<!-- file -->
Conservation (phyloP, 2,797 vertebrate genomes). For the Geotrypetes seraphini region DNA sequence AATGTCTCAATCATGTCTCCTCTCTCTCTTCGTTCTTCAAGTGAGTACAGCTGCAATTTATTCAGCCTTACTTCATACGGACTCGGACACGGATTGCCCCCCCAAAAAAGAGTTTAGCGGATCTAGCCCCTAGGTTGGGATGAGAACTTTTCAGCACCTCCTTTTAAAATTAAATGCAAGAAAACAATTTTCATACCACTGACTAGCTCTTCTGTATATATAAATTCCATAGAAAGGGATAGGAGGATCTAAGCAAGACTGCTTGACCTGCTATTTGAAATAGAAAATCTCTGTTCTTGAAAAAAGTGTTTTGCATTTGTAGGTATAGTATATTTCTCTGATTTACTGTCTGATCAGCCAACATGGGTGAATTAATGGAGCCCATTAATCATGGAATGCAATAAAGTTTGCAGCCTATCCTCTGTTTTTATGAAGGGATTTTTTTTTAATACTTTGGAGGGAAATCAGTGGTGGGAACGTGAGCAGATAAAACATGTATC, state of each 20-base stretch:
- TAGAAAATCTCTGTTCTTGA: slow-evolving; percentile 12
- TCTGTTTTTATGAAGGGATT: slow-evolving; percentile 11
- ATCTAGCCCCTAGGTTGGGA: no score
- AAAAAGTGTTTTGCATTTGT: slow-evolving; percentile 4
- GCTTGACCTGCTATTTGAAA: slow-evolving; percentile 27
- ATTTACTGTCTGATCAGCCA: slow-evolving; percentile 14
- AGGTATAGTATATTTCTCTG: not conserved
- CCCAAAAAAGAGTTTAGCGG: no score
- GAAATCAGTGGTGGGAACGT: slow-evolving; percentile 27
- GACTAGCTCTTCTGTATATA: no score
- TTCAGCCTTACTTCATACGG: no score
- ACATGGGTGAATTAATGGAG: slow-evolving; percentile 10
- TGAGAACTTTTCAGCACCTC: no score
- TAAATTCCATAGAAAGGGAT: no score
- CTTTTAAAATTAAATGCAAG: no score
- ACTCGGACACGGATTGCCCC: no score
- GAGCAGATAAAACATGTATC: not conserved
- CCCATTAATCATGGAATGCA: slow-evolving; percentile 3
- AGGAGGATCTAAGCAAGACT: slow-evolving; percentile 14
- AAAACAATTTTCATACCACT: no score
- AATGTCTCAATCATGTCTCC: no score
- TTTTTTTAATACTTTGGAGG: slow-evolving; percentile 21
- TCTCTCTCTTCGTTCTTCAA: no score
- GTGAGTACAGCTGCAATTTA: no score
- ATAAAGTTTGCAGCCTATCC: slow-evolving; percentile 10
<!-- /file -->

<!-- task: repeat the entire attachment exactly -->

Conservation (phyloP, 2,797 vertebrate genomes). For the Geotrypetes seraphini region DNA sequence AATGTCTCAATCATGTCTCCTCTCTCTCTTCGTTCTTCAAGTGAGTACAGCTGCAATTTATTCAGCCTTACTTCATACGGACTCGGACACGGATTGCCCCCCCAAAAAAGAGTTTAGCGGATCTAGCCCCTAGGTTGGGATGAGAACTTTTCAGCACCTCCTTTTAAAATTAAATGCAAGAAAACAATTTTCATACCACTGACTAGCTCTTCTGTATATATAAATTCCATAGAAAGGGATAGGAGGATCTAAGCAAGACTGCTTGACCTGCTATTTGAAATAGAAAATCTCTGTTCTTGAAAAAAGTGTTTTGCATTTGTAGGTATAGTATATTTCTCTGATTTACTGTCTGATCAGCCAACATGGGTGAATTAATGGAGCCCATTAATCATGGAATGCAATAAAGTTTGCAGCCTATCCTCTGTTTTTATGAAGGGATTTTTTTTTAATACTTTGGAGGGAAATCAGTGGTGGGAACGTGAGCAGATAAAACATGTATC, state of each 20-base stretch:
- TAGAAAATCTCTGTTCTTGA: slow-evolving; percentile 12
- TCTGTTTTTATGAAGGGATT: slow-evolving; percentile 11
- ATCTAGCCCCTAGGTTGGGA: no score
- AAAAAGTGTTTTGCATTTGT: slow-evolving; percentile 4
- GCTTGACCTGCTATTTGAAA: slow-evolving; percentile 27
- ATTTACTGTCTGATCAGCCA: slow-evolving; percentile 14
- AGGTATAGTATATTTCTCTG: not conserved
- CCCAAAAAAGAGTTTAGCGG: no score
- GAAATCAGTGGTGGGAACGT: slow-evolving; percentile 27
- GACTAGCTCTTCTGTATATA: no score
- TTCAGCCTTACTTCATACGG: no score
- ACATGGGTGAATTAATGGAG: slow-evolving; percentile 10
- TGAGAACTTTTCAGCACCTC: no score
- TAAATTCCATAGAAAGGGAT: no score
- CTTTTAAAATTAAATGCAAG: no score
- ACTCGGACACGGATTGCCCC: no score
- GAGCAGATAAAACATGTATC: not conserved
- CCCATTAATCATGGAATGCA: slow-evolving; percentile 3
- AGGAGGATCTAAGCAAGACT: slow-evolving; percentile 14
- AAAACAATTTTCATACCACT: no score
- AATGTCTCAATCATGTCTCC: no score
- TTTTTTTAATACTTTGGAGG: slow-evolving; percentile 21
- TCTCTCTCTTCGTTCTTCAA: no score
- GTGAGTACAGCTGCAATTTA: no score
- ATAAAGTTTGCAGCCTATCC: slow-evolving; percentile 10